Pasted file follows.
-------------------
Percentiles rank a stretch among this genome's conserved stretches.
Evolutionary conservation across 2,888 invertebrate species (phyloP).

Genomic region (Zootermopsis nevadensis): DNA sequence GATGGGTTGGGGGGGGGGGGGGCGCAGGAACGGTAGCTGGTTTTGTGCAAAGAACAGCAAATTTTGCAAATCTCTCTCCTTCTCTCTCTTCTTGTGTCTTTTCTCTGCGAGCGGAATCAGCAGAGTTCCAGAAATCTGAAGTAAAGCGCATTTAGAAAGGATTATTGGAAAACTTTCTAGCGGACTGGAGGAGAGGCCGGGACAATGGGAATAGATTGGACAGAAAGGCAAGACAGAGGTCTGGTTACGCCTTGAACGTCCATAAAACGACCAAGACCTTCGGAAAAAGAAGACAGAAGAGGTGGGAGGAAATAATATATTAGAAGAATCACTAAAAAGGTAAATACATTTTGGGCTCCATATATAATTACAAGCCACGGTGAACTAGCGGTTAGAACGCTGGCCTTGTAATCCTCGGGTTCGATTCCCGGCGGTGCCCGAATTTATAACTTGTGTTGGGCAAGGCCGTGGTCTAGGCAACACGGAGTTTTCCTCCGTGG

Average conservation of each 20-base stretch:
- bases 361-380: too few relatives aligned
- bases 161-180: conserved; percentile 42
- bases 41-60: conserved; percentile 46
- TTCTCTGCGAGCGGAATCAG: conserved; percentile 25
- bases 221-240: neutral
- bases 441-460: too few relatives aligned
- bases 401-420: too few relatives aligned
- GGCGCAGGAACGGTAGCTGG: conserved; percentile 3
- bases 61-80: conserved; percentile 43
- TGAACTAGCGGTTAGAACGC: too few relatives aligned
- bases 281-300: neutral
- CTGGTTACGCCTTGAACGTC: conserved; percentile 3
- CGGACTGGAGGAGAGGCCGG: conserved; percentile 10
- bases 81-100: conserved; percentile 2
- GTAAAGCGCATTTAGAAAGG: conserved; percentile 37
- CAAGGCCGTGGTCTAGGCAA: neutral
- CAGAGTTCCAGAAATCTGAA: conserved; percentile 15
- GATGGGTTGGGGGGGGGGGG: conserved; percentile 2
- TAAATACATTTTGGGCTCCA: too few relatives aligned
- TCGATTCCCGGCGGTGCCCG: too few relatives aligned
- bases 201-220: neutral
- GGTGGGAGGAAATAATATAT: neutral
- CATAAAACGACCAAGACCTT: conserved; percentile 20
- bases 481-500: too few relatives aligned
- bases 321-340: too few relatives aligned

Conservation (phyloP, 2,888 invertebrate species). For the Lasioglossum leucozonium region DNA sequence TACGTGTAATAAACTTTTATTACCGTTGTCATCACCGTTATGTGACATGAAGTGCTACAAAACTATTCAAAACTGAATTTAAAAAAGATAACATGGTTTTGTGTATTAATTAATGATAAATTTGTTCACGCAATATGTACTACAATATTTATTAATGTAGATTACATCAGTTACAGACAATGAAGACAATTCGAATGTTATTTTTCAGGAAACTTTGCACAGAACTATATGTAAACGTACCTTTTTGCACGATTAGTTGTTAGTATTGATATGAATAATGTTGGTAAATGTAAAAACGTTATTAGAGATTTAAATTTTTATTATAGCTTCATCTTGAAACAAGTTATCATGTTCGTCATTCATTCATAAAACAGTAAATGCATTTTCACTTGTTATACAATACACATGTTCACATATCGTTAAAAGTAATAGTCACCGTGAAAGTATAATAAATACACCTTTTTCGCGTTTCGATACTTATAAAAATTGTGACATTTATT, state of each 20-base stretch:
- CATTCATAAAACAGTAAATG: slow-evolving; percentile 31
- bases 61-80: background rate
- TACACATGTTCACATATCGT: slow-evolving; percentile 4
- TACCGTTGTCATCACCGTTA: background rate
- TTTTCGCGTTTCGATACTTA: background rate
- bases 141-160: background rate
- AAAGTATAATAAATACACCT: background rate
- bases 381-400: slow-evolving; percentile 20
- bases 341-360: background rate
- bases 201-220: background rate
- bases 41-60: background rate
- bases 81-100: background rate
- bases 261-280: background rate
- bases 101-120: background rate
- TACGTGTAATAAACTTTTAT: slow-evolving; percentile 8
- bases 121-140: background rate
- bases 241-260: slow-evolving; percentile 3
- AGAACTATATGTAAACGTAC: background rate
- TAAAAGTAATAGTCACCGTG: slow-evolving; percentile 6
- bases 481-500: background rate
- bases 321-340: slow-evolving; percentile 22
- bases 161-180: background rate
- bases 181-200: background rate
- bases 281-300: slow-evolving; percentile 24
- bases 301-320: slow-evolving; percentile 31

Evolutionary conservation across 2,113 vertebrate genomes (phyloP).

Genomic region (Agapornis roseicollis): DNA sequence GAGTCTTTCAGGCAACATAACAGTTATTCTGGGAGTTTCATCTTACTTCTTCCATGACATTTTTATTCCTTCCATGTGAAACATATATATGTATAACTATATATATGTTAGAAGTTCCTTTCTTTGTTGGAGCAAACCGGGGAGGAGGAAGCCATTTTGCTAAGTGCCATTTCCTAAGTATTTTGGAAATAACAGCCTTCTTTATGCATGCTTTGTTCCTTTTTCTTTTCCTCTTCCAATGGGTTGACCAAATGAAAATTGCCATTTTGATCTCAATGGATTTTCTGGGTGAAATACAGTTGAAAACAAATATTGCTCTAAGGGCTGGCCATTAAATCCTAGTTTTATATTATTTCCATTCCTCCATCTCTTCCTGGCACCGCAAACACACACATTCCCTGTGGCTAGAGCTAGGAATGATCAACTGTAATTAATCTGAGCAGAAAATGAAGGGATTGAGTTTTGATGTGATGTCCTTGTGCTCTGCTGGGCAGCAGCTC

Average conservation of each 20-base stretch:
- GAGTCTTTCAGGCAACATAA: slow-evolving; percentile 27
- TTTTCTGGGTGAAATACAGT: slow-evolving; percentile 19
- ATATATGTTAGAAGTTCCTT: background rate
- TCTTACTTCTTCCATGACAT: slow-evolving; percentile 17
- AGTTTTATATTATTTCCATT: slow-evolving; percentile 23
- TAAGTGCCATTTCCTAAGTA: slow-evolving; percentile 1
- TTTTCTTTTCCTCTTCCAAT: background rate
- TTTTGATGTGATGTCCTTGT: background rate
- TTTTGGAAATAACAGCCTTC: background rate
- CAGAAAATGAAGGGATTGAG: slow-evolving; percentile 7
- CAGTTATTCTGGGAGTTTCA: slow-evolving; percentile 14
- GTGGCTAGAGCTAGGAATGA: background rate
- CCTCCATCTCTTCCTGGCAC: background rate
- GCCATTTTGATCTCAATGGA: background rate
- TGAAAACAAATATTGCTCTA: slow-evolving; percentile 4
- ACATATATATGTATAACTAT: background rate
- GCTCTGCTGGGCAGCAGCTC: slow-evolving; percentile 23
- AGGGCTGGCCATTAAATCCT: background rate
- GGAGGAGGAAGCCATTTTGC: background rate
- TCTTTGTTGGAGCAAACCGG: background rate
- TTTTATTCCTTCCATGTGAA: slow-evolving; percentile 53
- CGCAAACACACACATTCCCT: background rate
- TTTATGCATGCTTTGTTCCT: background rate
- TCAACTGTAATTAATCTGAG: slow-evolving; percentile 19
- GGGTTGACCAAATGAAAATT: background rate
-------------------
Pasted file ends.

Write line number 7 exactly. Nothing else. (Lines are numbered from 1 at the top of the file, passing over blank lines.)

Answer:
- bases 41-60: conserved; percentile 46